Walmart's New Food Waste Prevention Tech Could Save the Retailer $2 Billion

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Walmart's New Food Waste Prevention Tech Could Save the Retailer $2 Billion

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There are a lot of opportunities to improve the global food system. And Walmart -- often considered one of the many contributors to our global food crises for its selection of unhealthy and unsustainable offerings -- may have just cracked the code to restore it. At least, a little bit.

Food waste has been identified as one of the major problems of our modern food system, and a new technology being used by Walmart aims to prevent the incidence of spoiled or wasted fruits and vegetables.

Nearly one-third of all food produced in the world goes uneaten. This is not just an issue impacting global rates of hunger and food scarcity, but it’s also connected to climate change; unused food generates more than 3.3 billion metric tons of carbon dioxide every year.

Now, the retail giant says it has been hard at work on a new technology called Eden aimed at upending food waste from happening at Walmart's produce sections. In theory, Eden is able to scan fresh fruits and vegetables to detect defects that may help Walmart better anticipate when a food item will spoil.

According to recent data, nearly half of all fruits and vegetables produced spoil before being consumed.

Eden, according to Parvez Musani, vice president of supply chain technology engineering at Walmart Labs, works with monitors tracking temperatures during transport between farms, distribution centers, and stores.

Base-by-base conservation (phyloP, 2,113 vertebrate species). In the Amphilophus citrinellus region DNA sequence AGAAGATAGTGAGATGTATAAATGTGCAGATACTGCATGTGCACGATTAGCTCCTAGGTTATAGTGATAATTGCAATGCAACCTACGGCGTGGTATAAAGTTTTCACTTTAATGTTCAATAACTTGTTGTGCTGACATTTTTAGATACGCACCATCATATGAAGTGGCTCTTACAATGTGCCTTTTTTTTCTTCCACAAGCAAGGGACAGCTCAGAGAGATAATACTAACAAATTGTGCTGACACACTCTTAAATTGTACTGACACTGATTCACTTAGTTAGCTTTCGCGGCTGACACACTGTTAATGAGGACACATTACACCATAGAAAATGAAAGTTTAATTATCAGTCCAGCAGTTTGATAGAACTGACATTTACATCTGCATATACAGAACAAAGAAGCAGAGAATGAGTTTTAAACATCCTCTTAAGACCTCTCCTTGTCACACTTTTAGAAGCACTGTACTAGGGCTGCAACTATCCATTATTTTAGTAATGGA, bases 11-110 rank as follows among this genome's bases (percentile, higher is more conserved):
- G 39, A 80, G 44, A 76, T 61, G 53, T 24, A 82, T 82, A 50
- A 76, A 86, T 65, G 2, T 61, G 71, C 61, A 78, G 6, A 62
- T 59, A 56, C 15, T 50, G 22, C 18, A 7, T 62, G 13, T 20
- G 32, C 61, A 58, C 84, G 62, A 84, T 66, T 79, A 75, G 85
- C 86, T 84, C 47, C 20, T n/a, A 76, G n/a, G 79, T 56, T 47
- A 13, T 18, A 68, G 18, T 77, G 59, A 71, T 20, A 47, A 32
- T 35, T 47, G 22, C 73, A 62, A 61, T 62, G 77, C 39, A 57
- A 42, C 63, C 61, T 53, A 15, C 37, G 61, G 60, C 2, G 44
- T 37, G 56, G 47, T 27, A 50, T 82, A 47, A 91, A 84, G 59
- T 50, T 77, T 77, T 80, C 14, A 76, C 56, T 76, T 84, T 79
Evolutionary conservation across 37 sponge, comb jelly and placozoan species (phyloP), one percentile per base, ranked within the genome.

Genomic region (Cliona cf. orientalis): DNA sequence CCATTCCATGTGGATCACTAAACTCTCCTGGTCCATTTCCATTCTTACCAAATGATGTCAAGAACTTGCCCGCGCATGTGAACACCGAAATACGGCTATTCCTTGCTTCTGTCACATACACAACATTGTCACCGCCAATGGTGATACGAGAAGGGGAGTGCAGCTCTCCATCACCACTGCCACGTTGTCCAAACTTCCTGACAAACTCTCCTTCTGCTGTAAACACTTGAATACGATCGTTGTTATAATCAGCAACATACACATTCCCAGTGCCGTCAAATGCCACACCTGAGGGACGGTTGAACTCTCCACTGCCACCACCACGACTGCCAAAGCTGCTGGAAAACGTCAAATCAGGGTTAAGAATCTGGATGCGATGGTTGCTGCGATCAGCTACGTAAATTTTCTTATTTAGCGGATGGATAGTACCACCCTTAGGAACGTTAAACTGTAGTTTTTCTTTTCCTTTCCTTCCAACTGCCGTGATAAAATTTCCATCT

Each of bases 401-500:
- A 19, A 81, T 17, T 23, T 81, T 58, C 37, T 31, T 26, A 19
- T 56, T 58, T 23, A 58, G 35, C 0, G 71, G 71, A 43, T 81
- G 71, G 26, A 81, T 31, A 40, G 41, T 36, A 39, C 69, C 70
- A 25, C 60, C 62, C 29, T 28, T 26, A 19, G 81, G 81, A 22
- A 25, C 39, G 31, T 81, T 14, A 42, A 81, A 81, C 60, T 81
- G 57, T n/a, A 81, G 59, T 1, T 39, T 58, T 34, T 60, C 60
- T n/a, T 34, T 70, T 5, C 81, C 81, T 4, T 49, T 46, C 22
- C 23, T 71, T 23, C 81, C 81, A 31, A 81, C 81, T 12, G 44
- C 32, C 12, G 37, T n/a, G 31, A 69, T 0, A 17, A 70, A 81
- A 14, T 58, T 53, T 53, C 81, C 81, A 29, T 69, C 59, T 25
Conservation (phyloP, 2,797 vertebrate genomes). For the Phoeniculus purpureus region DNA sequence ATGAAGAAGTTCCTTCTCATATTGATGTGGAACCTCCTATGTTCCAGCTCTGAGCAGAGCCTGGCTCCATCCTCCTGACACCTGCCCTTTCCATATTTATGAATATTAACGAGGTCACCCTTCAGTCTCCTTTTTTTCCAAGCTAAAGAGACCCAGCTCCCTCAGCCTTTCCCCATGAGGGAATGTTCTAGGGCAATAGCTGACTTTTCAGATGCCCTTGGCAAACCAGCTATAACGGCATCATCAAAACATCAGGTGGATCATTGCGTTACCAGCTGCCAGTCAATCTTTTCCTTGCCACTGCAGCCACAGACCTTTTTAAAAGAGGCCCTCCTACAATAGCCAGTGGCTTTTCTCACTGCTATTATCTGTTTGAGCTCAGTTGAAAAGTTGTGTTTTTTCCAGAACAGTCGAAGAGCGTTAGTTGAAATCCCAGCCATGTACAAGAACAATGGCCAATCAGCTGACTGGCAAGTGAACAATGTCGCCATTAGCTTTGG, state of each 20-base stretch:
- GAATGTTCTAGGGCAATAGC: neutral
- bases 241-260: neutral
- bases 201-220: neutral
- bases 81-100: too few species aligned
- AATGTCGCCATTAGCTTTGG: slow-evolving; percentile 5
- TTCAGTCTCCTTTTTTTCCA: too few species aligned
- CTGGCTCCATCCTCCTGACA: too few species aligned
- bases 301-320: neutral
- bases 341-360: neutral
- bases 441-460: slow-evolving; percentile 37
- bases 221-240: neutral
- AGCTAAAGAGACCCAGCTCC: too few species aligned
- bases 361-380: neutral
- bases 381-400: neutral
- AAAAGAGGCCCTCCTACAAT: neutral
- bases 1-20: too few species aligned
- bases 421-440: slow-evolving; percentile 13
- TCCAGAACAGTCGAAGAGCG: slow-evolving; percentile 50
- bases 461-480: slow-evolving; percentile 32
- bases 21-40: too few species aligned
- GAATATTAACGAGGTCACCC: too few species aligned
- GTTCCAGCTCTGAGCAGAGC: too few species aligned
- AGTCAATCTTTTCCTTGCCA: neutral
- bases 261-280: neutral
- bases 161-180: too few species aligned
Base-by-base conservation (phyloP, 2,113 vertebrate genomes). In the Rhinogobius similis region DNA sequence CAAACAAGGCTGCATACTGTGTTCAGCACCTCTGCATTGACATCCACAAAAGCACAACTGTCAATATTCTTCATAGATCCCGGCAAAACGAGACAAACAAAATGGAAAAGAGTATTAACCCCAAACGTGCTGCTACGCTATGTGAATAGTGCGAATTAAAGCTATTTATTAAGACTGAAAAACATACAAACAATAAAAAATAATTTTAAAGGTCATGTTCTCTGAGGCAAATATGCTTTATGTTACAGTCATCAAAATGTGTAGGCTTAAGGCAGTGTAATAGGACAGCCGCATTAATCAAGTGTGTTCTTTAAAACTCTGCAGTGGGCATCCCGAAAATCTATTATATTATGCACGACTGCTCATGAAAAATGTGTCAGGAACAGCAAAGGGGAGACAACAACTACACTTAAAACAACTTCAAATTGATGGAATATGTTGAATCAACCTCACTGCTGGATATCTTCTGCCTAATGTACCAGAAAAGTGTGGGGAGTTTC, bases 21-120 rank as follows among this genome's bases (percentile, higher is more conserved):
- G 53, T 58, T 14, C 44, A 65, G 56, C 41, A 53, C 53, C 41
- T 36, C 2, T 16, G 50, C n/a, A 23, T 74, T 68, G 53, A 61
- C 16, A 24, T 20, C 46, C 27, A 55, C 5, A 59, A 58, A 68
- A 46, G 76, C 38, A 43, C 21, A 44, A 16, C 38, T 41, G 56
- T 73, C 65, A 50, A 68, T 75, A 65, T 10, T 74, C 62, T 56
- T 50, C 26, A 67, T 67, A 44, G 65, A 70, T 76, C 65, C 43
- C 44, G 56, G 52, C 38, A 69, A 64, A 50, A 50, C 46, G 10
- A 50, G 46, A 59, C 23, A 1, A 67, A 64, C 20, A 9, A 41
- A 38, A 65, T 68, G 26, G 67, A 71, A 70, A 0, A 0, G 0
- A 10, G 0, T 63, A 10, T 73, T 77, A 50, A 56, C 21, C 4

Eden also scans produce and compares those images of actual produce to a library of “acceptable” and “unacceptable” versions of the produce item in order to determine the shelf-life of the food. Those that appear too near to expiry could be put on a redirected route to a closer destination to sell the food faster.

“For example, if produce on a truck traveling to Texas from California has been exposed to high temperatures, Eden could immediately reroute the truck to Arizona,” Business Insider notes.

And Walmart says its relationship with tech will go all the way to the fields, with drones looking at produce before it’s even harvested in part Musani says, to “determine the quality of the produce Walmart is getting from suppliers.”

Numerous companies have begun shedding light on food waste -- Imperfect Produce now sells passed-over fruits and veggies in several chains including Whole Foods California locations. Barnana built its energy fruit business on the "unfit for sale" model, taking bananas too close or already ripened and dehydrating them into a chewy snack. Even restaurants are getting in on the action with "root-to-stem" meals predicted to be one of the hottest food trends of 2018. Walmart has even been selling "ugly" apples in some of its location -- fruits misshapen or spotted and considered unfit for conventional apple displays offered at a discounted price.

For Walmart though, the bottom line is all about profits.

If successful, Eden would save the retailer $2 billion over the next five years. “It has already saved Walmart $86 million since it was deployed to its 43 food-distribution centers in January of last year,” noted Business Insider.

Says Musani, "we are constantly looking at technology to serve our customers better." 

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